Published On: Fri, Jan 22nd, 2016

A Twitter Chat Gave Life to My Freelance Career

You probably noticed I swear by Twitter chats.

I talked about it in my email series. I plan to talk about it next week during the Networking Challenge for Shy Biz Owners.

Pourquoi, Taylor? Pourquoi?

I’m a little biased. Before going solo about two years ago, I made connections during a personal finance Twitter chat that pretty much launched my blogging and freelancing career.

The Back Story

When I started getting serious about blogging, I noticed there were a bunch of boss ladies already talking about the same topic I wanted to talk about – money.

They had established blogs. They were brown like me. They were basically just killing the game. I felt I could never compete or compare based on what they had already accomplished and how little the .wordpress.com site I created with the help of my husband accomplished.

Let’s be real. Zero accomplishments. And I felt pretty down about it. 

The Twitter Chat

The group announced a twitter chat. I was anxious. I tend to hide under the covers and not engage when I’m anxious. Even though I was nervous, I forced myself to jump on the Twitter chat and I was determined to get noticed/bring something to the table that got people talking.

It worked. I came out of my shell and met some really awesome ladies.

After making the connections, one of the group members Tiffany “The Budgetnista” (hey, girl :) ) put up an ad looking for interns to help launch her first Live Richer Challenge. I felt comfortable applying for it since I’d already opened the door through networking.

I helped her with the first challenge pro bono. Then, she started referring me to other people. She hired me for other writing projects and she brought me on as a freelancer to help with the second Live Richer Challenge. This year, I hope to work with her on an even larger scale.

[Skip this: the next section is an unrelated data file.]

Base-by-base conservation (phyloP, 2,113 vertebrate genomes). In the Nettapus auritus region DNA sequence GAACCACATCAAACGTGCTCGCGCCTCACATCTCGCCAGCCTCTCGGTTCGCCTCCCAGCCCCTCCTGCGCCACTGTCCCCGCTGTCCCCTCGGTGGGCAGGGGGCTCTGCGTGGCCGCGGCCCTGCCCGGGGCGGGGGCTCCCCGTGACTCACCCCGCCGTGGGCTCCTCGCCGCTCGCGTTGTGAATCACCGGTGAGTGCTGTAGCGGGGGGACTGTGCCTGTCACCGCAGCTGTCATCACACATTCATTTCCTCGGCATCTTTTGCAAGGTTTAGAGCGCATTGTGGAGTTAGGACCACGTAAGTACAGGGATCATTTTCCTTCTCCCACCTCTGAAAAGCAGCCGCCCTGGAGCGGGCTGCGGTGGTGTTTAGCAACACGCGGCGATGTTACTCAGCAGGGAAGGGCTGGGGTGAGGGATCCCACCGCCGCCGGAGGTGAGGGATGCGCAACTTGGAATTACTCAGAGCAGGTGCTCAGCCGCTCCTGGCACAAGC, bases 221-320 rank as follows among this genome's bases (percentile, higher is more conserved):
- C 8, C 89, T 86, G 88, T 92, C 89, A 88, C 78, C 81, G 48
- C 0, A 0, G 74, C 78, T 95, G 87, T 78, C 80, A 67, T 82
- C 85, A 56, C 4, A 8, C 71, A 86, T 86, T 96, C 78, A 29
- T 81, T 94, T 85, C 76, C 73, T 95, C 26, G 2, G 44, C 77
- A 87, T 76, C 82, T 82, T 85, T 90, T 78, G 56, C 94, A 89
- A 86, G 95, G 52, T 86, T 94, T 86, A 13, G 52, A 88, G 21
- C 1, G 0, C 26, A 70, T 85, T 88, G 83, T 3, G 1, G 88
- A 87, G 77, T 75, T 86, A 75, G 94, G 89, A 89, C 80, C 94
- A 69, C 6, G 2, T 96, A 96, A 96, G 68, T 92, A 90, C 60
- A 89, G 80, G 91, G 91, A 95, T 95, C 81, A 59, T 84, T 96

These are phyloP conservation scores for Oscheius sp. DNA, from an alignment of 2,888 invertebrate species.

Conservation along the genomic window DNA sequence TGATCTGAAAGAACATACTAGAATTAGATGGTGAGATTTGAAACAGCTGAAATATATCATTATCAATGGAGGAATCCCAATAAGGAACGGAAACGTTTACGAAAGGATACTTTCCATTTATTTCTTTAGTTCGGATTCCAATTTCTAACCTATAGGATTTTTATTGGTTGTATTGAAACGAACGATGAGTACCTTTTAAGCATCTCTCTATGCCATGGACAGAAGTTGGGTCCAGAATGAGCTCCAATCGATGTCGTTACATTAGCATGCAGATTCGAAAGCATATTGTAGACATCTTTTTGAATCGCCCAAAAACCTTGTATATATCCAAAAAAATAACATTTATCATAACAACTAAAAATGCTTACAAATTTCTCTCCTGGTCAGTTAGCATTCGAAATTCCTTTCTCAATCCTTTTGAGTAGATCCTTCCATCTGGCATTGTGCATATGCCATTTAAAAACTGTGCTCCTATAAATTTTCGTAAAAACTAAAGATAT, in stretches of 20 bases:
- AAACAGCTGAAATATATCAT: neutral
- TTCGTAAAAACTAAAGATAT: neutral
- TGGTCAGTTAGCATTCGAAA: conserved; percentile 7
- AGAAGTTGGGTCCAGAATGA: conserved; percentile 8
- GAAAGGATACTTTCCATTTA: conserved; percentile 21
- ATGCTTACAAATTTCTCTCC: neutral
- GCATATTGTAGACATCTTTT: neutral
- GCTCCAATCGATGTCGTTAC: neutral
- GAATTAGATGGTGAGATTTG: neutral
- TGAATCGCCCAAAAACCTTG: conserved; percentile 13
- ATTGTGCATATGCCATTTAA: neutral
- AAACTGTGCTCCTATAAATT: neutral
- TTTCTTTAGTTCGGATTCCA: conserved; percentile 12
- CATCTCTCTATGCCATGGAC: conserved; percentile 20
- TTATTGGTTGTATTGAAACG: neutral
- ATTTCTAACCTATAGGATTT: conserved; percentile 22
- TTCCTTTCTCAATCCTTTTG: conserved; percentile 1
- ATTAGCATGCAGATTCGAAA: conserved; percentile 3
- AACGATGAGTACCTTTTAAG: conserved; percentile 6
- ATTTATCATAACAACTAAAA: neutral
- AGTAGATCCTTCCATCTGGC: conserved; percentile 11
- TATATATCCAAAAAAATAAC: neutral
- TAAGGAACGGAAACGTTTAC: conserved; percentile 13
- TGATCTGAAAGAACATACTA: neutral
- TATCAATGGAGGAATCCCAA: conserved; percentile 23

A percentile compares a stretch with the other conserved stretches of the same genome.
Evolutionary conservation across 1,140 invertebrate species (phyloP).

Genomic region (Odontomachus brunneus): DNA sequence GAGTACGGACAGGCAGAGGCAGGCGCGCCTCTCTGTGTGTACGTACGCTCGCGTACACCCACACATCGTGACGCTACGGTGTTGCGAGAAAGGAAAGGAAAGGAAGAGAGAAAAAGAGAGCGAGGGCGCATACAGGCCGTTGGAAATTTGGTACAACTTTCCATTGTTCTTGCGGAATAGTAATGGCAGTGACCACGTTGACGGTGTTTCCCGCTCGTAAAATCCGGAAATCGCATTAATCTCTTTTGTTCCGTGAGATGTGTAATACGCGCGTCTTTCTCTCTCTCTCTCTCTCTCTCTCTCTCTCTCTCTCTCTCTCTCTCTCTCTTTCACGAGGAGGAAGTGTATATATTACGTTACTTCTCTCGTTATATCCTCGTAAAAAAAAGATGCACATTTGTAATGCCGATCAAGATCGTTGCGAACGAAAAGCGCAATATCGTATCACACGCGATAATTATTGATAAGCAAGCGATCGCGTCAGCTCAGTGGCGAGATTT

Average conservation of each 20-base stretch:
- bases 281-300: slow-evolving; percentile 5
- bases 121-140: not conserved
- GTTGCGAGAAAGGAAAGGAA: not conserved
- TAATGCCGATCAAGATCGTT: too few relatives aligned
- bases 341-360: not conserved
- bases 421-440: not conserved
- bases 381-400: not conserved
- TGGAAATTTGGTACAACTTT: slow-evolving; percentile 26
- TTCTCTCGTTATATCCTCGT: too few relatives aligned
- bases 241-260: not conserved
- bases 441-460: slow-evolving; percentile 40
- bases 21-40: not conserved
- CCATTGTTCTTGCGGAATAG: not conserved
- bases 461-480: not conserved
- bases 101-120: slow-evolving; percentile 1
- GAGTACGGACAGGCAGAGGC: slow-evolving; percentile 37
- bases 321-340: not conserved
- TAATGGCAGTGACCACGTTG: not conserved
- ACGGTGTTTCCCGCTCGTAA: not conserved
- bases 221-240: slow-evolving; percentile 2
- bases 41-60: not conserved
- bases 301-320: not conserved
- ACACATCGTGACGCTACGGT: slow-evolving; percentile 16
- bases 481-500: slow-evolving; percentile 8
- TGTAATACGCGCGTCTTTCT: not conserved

Since meeting her, I’ve watched her brand grow exponentially. The other awesome chick she brought on as an intern is now her first full-time employee.

But, it’s more than work. I’ve pretty much modeled my ideal client from how she runs her business and interacts with her peeps.

It sounds like a fairy tale. Or maybe luck. But, I promise you it’s neither.

What This Means for You and Me

Will you hop on a Twitter chat tomorrow, meet an entrepreneur, apply to be their intern, then get hired overnight?

Probably not.

But, every small relationship compounds and will turn into opportunities to collaborate, get hired or ask for referrals. That’s why I’m so passionate about it, especially for newbie, shy, apprehensive or anxious business owners – like myself.

I like Twitter chats specifically because there’s tons of visibility. Seriously, check your Twitter analytics after a chat. You’ll see a major surge of reach and traffic. I typically leave a chat with a bunch of new followers and interesting people to follow.

It’s also very low pressure. If you do spit a gem of knowledge people will share it. There’s frequent and instant gratification when people like or RT what you say.

“This might just be my realest flow ever.” – Young Jeezy

By realest “flow”, I mean the realest post, of course. And it happens to be one of my shorter ones.

I’ve been meaning to write about how Twitter helped me gain confidence and make valuable connections. In fact, this story and pushing myself to network regularly again is what gave me the idea to do this challenge.

Networking is an ongoing job and it’s easy to put it on the backburner when life happens. During this challenge, I want to share a few practices you can put on your calendar to make sure you’re always doing it.

If you haven’t signed up or got the deets on the Networking Challenge for (Shy) Biz Owners, head over to this page :)

Source: Tay Talks Money

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Did you know?

African Americans are significantly more likely to have some type of debt (94%) compared with the general population (82%). Credit card debt, student loan debt, and personal loans are all significantly higher in the African American community.

Source: Prudential’s 2013 "African American Financial Experience" study